Assuming, then, that the only natural persons who could be property, or could be held in involuntary servitude, by the operation of universal jurisprudence—the law of nations—were negroes, Moors, or Indians, and that there were none such in England, before the modern extension of the African slave trade during the period in which the colonies were planted in America,1—the question of the legality of the slavery of a person of that description, under the territorial jurisdiction of the law of 178 QUESTION OF INTERNATIONAL LAW. England, would be, in the first instance, a question of the private international law—the law determining the relations of persons entering the country as alien to its jurisdiction. For, whether the negro, Moor, or Indian were brought into the realm by an alien or by a domiciled owner, the claim of that owner would be a question of that character, either by the recognition of the alien character of the slave, or by the assertion of the legal continuance of a former status or condition resulting from anterior subjection to the law of a foreign jurisdiction;' presenting a question of the so-called "conflict of laws," and the effect of comity as a rule to guide judicial tribunals. But since a natural person who had been a slave in a foreign jurisdiction could have no proper domicil, distinct from that of his master or owner, or would have a domicil only according to the intention of the owner, the question of the condition of such a person in England would belong to the international law, or to the municipal (internal) law, according to the purpose of the owner, either to remove him to the foreign jurisdiction in which he had been held in slavery, or to maintain his custody and control, in England, as the right of a domiciled inhabitant.'
1 Barrington on Statutes, time of 1 Rich. II.,—a chapter to be noted in connection with villenage, as well as chattel slavery—cites Hakluyt, that in the year 1553, four and twenty negroes were brought into England from the coast of Africa.
The question, as presented under the first alternative, will be considered in another chapter. But in the other case, where the question would be of the continued servitude of such negro, Moor, or Indian, under the local or territorial law of England, (if his status or condition was to be determined independently of any statute, that is, by the customary or common law alone,) it would still be necessary to determine—whether the law of nations, historically known, was to be applied as part of that common law, acting as a personal law on the condition of a certain class of natural persons ;'—whether that law continued the same; and whether it was prevented from having any force by reason of the extent of rules of local or national origin (jus proprium) having contrary effect upon the individual and relative rights of private persons.4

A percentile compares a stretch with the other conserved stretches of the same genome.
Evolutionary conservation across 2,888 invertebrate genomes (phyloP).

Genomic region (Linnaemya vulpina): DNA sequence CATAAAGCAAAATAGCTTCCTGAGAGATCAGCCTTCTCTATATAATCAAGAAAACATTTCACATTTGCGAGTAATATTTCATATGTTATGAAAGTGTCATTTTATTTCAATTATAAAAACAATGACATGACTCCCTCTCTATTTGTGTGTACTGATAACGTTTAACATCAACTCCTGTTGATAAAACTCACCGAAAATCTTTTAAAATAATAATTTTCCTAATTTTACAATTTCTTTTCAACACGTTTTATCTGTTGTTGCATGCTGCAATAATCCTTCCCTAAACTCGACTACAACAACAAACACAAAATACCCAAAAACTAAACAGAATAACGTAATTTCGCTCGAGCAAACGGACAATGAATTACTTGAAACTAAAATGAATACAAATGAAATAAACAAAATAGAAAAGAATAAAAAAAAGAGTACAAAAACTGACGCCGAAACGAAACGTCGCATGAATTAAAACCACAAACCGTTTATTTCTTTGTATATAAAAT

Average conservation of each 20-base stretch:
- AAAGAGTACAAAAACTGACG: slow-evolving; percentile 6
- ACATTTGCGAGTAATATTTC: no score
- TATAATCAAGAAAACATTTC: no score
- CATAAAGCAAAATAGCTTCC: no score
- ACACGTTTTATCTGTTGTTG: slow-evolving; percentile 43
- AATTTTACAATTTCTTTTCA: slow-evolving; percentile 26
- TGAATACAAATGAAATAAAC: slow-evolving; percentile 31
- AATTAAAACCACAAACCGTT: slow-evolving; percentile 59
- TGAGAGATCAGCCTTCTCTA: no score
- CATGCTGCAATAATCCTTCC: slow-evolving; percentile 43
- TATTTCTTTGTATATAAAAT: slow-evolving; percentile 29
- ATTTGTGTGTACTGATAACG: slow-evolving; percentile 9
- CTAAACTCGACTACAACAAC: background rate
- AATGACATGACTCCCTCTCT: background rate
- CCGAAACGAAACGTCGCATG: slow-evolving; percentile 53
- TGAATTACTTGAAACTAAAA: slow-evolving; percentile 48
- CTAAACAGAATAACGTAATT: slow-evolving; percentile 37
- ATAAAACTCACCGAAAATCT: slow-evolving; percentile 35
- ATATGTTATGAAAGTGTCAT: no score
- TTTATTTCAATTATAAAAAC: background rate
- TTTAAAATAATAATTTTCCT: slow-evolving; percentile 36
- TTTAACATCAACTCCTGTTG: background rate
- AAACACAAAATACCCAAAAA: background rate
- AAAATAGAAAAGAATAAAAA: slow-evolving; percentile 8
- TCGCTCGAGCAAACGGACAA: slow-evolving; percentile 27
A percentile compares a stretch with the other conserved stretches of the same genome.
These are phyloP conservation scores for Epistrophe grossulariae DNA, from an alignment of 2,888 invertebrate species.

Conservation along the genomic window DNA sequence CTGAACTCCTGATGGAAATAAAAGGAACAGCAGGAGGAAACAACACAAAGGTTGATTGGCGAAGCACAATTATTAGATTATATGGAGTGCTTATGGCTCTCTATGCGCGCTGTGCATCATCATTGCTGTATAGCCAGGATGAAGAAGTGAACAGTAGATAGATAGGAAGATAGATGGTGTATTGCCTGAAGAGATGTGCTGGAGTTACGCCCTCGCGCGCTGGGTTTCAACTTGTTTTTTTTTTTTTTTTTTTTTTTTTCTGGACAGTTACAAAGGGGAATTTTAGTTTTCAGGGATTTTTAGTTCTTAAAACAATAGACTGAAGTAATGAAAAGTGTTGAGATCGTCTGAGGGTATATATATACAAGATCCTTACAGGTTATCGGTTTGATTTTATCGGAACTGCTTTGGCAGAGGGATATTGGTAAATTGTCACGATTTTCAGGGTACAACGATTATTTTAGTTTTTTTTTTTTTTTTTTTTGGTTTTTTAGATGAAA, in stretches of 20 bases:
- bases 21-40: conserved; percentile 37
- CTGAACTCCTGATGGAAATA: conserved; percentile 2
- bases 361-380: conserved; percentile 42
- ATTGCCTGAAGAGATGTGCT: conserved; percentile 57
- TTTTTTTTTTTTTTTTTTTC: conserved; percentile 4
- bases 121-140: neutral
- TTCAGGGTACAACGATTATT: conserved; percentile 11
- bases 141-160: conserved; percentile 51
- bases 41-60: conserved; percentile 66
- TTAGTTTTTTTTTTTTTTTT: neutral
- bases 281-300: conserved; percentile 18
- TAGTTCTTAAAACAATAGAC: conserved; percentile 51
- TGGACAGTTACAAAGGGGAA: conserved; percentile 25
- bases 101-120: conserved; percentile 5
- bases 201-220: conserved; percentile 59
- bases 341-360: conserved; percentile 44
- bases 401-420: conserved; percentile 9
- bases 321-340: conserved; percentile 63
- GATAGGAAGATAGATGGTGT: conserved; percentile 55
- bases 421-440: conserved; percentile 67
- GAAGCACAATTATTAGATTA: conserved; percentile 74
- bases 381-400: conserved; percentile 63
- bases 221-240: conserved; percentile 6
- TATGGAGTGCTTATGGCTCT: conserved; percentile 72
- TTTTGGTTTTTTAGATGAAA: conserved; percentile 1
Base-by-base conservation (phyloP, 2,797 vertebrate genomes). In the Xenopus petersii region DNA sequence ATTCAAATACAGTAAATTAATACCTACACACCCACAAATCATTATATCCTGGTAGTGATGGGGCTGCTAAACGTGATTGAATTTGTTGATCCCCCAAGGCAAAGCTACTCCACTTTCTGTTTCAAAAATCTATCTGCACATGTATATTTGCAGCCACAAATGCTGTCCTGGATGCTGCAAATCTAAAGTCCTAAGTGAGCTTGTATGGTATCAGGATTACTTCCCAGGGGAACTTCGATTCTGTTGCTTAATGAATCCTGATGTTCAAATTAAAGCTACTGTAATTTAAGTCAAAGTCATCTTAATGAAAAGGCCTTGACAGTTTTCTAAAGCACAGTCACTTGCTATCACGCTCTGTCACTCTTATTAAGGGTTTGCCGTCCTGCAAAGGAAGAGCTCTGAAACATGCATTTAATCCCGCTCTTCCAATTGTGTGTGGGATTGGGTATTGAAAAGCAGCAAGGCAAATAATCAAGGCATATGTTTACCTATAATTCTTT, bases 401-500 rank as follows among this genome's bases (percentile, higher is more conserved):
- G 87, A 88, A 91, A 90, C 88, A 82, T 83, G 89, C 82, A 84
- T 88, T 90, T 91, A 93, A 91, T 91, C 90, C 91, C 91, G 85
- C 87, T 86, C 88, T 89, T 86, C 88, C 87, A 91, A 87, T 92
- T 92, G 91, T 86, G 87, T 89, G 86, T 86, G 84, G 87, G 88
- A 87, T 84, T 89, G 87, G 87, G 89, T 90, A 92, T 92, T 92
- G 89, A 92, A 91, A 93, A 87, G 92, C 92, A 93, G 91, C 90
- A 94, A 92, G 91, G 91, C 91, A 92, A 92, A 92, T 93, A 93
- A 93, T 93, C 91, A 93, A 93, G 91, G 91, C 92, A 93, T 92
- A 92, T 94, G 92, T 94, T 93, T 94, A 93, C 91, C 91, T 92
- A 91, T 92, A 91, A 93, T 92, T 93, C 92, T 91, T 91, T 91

§ 180. The question of the possible existence of involuntary servitude under the law of England, seems to have been from
1 See ante, § 68, the note, and § 69. * Comp. ante, § 121.
"Seeonfe, § 111. « See ante, § 144.
QUESTION OF INTERNAL LAW. 179
time to time a subject of judicial inquiry during the period referred to. In the year 1640, when the impeachment of the judges of the Star-chamber by the House of Commons, in behalf of John Lilburne, went up to the House of Peers, "it was urged by those that managed the same, that in the eleventh of Elizabeth one Cartwright brought a slave from Russia, and would scourge him, for which he was questioned; and it was resolved that England was too pure an air for slaves to breathe in.'" m
Barrington, on the Statutes, 5th ed. p. 313, in referring to this' remarks, that the word slave is used in 1 Edw. VI. c. 3, where it is enacted that a vagabond and idle servant shall become a slave to his master. But the 3-4 Edw. VI., c. 6, expressly repeals so much of that act "as tendeth to make vagabonds slaves." (1 Bla. Comm. 424. Keble's Statutes.)
§ 181. The question of the lawfulness of the slavery of negroes in England was frequently, after this date, discussed before the courts. The reports are meagre in stating the arguments upon which they were decided. The earliest of these occurred in 1677, 29 Car. II. in B. R. Butts vs. Penny, which in 2 Levinz, 201, is reported as follows.